With school back in session and peak travel season winding down, there are major deals on the horizon. Flights and hotels will boast lower prices in the fall, and you’ll also see thinner crowds out and about. But why not take the savings one step further? Get under the skin of your destination and spend even less by visiting small towns, instead of major cities.
Whitefish, Montana, USA
Few places capture the Great American Outdoors better than Montana, and Whitefish is a phenomenal base for adventuresome travelers. Closely situated to the picturesque Glacier National Park, you’ll find friendly locals and ample outdoor activity – from skiing and hiking to boating and ballooning – in this laid-back mountain town.
Port Hope, Ontario, Canada
Did the clamoring crowds at Niagara Falls leave a bad taste in your mouth? Head a few hours northeast to the charming heritage community of Port Hope, on the northern shores of Lake Ontario. There are plenty of ways to unwind in this off-the-beaten path town, from leisurely waterfront strolls to scenic country drives to artisan gallery tours.
Porto de Galinhas, Brazil
With most tourism info dominated by lively Rio de Janeiro, it’s easy to assume Brazil is a country wholly devoted to sensationalism, rather than a place to swing a hammock undisturbed. But not far from the larger city of Recife lies the remote beach village of Porto de Galinhas. Whether you’re riding a dune buggy along palm-fringed sands or feeding the fish in natural tidal pools, you’ll feel worlds away from the wild crowds of Carnival.
Machu Picchu is certainly a world wonder and well worth your time, but don’t miss out on the authentic culture of modern Peru. The tiny town of Chivay in the Colca Canyon area offers a more unique South American experience. Soak in the thermal springs, gaze at the native condors, shop the local market, or try a little alpaca meat.
We hope you remembered to pack a French dictionary, because your chances of encountering an English speaker in this Mediterranean town are slim to none! Beziers lies in the heart of the lesser-known wine region Languedoc-Roussillon, and is just an hour away from Carcassonne, one of the best preserved medieval fortresses in all Europe.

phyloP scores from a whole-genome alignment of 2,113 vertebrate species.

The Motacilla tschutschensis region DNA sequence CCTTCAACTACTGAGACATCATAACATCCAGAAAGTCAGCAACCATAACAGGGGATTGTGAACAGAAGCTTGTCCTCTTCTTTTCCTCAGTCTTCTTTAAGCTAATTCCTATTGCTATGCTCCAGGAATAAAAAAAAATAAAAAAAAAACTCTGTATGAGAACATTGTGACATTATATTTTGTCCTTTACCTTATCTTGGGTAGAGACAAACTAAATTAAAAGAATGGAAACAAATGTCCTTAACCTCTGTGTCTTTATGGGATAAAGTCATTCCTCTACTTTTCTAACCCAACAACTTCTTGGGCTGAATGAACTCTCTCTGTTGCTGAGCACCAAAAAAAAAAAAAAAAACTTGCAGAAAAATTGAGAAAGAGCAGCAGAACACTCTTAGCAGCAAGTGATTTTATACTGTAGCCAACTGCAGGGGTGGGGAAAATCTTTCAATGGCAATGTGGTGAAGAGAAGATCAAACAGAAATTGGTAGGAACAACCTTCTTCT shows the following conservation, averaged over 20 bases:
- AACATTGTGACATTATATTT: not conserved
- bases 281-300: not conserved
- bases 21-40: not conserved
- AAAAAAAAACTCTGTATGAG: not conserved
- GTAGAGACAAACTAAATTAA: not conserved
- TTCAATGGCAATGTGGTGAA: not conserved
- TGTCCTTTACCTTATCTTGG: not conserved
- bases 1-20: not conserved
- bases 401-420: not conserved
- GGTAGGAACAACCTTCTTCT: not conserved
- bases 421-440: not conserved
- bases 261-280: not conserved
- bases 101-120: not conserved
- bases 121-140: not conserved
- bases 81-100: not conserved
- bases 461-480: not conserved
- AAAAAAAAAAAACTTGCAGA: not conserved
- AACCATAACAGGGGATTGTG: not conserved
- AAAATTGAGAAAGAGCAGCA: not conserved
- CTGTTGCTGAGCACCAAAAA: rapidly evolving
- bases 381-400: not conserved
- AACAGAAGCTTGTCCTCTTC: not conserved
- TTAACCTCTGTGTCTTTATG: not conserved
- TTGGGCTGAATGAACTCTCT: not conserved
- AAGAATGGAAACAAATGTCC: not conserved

Forget Twilight and True Blood. The real vampire story began right here, in the heart of Romania. The historic Transylvanian fortress of Sighisoara was the birthplace of 15th century prince Vlad Tepes, the real Count Dracula. If bloodsuckers aren’t your cup of tea, the town itself is a UNESCO World Heritage Site, bearing every resemblance to its medieval origins, from its cobblestone streets to its ornate churches.
Tokyo is so wildly expansive, it’s impossible to fit into a week-long vacation. Instead, consider retreating to the feudal mountain town of Hida-Takayama. Its nearby folk village forms an authentic open-air museum, while the central Old Town is beautifully preserved. Get close to the cultural heritage by staying in a traditional ryokan, or touring nearby temples on the Higashiyama Walk.
Vang Vieng, Laos
Travelers worldwide are rapidly catching on to the budget-friendly charms of Southeast Asia, but Laos is one of those rare countries still largely untouched by the Western world. Venture deep in the jungle to discover Vang Vieng, a paddy field-filled paradise which has gained popularity with backpackers as a prime tubing destination.
You’ve already hit Sydney, the Outback, and the Great Barrier Reef, but the Land of Oz is a tremendous country with so much more to show you. The Western Australia town of Broome is a coastal jewel – literally. One of the city’s major industries is pearl hunting. Mount a camel for a ride down Cable Beach and enjoy the spectacular sight of an Indian Ocean sunset.
Dunedin, New Zealand
As the second largest city on the South Island of New Zealand, Dunedin isn’t exactly small, but this university town in Otago is certainly more off the beaten path than adventure capital Queensland. Cyclists will find loads of bike trails while culture vultures can tour the city’s incredible street art.